Oil prices climbed further on Thursday, still supported by a large drop in US crude inventories, though gains were capped by concerns surrounding the outlook for global energy demand, analysts said.
New York's main contract, light sweet crude for delivery in November rose 86 cents to $80.54 a barrel, a day after surging by four dollars.
Brent North Sea crude for November climbed 32 cents to $103.05 in London trading.
Oil prices rallied Wednesday on the back of a large and unexpected drop in crude stockpiles for the United States, the world's biggest oil consumer.
"Given the uncertain prospects for the global economy and eurozone debt issue, it's not unusual for some pullback in oil after making some substantial gains overnight," Victor Shum, an analyst at energy consultants Purvin and Gertz, told AFP.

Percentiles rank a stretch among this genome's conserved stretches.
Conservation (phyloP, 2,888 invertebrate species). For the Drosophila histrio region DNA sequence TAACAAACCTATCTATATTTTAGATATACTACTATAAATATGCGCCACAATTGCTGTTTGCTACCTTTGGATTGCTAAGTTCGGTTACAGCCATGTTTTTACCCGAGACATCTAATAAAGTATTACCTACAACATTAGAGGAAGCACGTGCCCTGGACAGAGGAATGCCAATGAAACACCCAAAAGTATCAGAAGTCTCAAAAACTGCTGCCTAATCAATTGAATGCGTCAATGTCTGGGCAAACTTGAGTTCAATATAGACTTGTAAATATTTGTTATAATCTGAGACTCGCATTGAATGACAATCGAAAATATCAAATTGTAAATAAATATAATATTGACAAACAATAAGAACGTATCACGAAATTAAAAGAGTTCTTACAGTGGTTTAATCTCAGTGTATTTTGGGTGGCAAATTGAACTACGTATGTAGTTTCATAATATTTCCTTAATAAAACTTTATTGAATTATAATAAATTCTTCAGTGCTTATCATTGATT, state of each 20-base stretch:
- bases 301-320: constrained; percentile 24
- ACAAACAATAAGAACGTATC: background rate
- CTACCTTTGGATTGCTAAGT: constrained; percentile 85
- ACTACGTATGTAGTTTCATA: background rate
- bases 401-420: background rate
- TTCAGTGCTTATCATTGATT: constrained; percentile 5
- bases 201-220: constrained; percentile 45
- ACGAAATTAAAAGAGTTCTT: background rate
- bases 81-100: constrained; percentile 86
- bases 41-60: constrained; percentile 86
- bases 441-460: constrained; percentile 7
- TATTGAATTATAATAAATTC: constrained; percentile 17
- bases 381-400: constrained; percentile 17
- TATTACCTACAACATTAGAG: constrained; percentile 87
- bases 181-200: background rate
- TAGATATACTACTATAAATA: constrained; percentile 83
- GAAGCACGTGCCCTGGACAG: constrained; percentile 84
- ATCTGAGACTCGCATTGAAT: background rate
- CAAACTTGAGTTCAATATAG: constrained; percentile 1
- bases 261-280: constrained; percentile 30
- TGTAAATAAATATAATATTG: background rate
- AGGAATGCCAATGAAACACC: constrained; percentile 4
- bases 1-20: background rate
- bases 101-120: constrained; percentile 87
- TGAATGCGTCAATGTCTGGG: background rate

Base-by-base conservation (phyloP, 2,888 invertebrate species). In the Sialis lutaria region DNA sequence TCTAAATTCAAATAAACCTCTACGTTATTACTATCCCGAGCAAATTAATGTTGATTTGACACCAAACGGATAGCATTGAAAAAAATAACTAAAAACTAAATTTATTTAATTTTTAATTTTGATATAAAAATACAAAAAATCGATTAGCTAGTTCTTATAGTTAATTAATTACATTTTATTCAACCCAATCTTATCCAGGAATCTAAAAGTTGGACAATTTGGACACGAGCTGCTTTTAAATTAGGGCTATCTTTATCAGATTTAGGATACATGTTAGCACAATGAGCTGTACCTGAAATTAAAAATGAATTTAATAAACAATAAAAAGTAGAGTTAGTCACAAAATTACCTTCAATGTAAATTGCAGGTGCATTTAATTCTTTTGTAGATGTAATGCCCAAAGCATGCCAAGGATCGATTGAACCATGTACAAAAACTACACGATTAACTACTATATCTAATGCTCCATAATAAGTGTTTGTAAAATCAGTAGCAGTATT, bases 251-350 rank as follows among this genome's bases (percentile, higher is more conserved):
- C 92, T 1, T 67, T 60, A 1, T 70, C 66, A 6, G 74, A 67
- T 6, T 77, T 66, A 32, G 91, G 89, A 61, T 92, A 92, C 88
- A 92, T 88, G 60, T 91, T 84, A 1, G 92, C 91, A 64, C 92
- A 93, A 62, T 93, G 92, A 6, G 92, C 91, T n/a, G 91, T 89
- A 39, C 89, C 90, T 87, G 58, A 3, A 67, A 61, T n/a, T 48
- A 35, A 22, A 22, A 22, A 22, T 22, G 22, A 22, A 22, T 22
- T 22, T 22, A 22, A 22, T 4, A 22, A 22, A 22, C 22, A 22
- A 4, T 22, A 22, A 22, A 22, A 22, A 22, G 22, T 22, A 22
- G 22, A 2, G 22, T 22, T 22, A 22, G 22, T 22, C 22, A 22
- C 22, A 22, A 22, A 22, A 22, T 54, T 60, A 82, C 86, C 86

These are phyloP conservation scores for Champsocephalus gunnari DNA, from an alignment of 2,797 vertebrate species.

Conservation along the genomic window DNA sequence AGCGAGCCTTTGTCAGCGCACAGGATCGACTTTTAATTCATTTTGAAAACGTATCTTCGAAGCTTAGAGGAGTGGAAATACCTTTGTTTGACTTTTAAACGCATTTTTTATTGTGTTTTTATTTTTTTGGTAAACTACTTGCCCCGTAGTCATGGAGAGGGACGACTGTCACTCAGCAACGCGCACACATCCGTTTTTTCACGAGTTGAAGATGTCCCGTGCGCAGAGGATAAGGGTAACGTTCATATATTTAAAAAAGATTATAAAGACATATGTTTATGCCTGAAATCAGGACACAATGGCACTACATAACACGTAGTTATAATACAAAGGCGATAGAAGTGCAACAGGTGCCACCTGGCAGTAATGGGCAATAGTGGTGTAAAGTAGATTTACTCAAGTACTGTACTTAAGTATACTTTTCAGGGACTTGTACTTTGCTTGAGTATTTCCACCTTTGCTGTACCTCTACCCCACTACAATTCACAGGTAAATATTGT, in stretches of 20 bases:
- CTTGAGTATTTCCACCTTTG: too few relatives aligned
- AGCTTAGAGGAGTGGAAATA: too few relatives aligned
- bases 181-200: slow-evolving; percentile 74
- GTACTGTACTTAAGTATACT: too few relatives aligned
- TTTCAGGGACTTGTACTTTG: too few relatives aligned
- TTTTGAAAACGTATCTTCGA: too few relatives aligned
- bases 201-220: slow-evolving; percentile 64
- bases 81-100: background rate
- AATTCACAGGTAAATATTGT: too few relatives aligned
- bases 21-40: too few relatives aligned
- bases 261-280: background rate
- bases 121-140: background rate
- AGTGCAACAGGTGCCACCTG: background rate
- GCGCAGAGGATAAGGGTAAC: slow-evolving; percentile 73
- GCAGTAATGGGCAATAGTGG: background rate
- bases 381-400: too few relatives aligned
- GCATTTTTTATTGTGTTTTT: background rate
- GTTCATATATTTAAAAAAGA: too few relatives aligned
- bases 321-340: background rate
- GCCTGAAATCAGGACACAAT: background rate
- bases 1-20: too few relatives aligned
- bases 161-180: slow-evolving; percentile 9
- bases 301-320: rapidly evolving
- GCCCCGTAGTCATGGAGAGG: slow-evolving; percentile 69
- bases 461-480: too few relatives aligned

Official data published Wednesday showed that US crude stockpiles dived 4.7 million barrels last week, which compared with analyst forecasts for a rise of 700,000 barrels.
"This occurred primarily because crude imports were much lower, more than compensating for the slight drop in refinery utilisation," Commerzbank analyst Carsten Fritsch said Thursday.
He added that "more pressing factors such as the general mood on the financial markets and economic expectations have been and remain more important" for the oil market.
"In view of the prevailing threats to the economy, it is unlikely that the drop in inventories reported yesterday will have any lasting impact on oil prices.
"Once concern about the economy gains the upper hand again, oil should come under renewed pressure. Consequently, the US labour market data due out tomorrow (Friday) and the continuing euro debt crisis can be expected to have more influence than the inventory data," Fritsch said.